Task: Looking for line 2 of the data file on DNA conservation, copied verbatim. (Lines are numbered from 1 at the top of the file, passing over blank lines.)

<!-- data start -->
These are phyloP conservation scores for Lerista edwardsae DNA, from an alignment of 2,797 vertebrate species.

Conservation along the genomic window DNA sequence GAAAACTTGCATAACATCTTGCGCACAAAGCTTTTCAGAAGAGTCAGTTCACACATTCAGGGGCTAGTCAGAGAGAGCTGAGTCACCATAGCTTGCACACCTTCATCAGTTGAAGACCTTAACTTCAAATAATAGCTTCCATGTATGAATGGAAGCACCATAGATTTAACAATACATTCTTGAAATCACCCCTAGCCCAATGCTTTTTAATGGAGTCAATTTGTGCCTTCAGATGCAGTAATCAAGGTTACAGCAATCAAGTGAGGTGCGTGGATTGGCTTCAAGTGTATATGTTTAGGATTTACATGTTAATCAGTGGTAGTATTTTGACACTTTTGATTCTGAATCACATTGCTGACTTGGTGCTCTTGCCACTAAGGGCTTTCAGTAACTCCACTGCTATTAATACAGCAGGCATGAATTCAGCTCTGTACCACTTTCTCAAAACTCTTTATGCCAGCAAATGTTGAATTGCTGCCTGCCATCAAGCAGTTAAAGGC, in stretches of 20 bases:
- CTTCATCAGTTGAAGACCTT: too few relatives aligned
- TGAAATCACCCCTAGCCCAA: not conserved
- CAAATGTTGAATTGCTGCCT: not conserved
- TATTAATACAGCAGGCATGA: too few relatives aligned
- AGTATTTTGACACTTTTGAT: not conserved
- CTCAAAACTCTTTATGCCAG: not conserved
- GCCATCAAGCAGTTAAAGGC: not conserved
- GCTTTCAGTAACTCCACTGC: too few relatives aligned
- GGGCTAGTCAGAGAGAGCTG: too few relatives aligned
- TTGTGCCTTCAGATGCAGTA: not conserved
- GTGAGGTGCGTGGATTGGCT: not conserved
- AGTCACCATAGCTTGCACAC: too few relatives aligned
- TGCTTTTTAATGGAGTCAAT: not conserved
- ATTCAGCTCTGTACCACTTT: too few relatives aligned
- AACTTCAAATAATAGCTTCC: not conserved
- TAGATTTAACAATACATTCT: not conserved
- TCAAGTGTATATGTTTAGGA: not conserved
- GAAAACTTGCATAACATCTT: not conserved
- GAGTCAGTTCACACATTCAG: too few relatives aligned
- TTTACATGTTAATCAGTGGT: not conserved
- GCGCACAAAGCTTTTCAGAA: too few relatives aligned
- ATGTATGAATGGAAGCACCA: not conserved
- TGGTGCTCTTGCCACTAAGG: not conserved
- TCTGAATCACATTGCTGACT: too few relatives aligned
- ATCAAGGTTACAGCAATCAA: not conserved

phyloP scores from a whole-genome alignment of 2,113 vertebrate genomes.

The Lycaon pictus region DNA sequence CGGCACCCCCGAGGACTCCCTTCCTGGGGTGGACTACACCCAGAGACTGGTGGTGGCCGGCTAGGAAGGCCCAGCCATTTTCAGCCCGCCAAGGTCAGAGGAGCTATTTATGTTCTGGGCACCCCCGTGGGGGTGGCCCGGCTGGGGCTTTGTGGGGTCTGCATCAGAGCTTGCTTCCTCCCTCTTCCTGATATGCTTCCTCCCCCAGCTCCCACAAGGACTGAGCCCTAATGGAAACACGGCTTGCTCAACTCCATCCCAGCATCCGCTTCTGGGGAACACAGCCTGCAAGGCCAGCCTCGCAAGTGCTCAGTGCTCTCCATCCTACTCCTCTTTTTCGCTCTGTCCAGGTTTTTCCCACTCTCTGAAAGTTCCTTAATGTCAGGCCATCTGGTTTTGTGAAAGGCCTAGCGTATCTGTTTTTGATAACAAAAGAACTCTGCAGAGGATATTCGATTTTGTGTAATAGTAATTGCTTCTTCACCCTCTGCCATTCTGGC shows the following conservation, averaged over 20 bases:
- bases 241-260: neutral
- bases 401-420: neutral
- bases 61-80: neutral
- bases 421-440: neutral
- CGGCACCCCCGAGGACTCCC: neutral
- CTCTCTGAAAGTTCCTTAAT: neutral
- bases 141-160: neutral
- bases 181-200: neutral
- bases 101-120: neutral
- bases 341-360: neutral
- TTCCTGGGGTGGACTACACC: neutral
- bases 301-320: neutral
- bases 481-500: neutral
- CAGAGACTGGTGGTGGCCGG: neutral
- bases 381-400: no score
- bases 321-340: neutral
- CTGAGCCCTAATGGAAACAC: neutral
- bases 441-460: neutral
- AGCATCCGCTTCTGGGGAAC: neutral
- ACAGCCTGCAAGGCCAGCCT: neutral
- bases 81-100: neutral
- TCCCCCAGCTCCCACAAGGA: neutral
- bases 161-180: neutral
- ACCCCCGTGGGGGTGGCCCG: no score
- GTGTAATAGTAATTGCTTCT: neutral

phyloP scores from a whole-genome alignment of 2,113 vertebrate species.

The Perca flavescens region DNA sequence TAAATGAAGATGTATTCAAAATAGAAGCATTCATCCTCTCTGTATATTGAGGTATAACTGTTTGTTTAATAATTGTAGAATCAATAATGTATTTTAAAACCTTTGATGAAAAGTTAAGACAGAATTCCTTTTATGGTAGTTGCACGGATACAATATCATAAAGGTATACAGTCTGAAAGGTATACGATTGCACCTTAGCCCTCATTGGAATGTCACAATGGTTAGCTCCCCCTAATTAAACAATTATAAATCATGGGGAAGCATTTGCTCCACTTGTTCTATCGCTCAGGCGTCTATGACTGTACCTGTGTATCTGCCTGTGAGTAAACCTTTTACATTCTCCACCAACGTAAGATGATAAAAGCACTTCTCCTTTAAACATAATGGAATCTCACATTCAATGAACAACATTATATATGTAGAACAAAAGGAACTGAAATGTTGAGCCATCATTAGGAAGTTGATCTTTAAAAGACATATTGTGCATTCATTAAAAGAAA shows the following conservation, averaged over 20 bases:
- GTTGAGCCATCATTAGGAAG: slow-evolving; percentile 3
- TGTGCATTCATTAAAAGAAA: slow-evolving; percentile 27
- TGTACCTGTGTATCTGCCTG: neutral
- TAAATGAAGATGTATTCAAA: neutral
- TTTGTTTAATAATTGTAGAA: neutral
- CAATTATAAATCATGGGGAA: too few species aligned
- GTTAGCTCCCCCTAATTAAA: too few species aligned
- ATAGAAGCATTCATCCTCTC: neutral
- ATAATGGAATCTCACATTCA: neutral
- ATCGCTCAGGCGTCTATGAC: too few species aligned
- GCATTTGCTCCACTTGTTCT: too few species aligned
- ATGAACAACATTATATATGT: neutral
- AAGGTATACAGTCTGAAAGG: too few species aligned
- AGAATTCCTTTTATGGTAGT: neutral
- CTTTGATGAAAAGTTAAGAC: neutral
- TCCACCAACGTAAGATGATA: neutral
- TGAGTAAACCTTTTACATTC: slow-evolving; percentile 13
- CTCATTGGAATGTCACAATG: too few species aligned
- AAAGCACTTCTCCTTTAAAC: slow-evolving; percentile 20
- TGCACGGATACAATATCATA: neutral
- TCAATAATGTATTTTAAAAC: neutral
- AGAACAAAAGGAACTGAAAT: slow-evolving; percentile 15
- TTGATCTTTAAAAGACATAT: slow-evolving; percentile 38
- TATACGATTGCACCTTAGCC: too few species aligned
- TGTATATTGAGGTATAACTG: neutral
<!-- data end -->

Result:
Conservation along the genomic window DNA sequence GAAAACTTGCATAACATCTTGCGCACAAAGCTTTTCAGAAGAGTCAGTTCACACATTCAGGGGCTAGTCAGAGAGAGCTGAGTCACCATAGCTTGCACACCTTCATCAGTTGAAGACCTTAACTTCAAATAATAGCTTCCATGTATGAATGGAAGCACCATAGATTTAACAATACATTCTTGAAATCACCCCTAGCCCAATGCTTTTTAATGGAGTCAATTTGTGCCTTCAGATGCAGTAATCAAGGTTACAGCAATCAAGTGAGGTGCGTGGATTGGCTTCAAGTGTATATGTTTAGGATTTACATGTTAATCAGTGGTAGTATTTTGACACTTTTGATTCTGAATCACATTGCTGACTTGGTGCTCTTGCCACTAAGGGCTTTCAGTAACTCCACTGCTATTAATACAGCAGGCATGAATTCAGCTCTGTACCACTTTCTCAAAACTCTTTATGCCAGCAAATGTTGAATTGCTGCCTGCCATCAAGCAGTTAAAGGC, in stretches of 20 bases: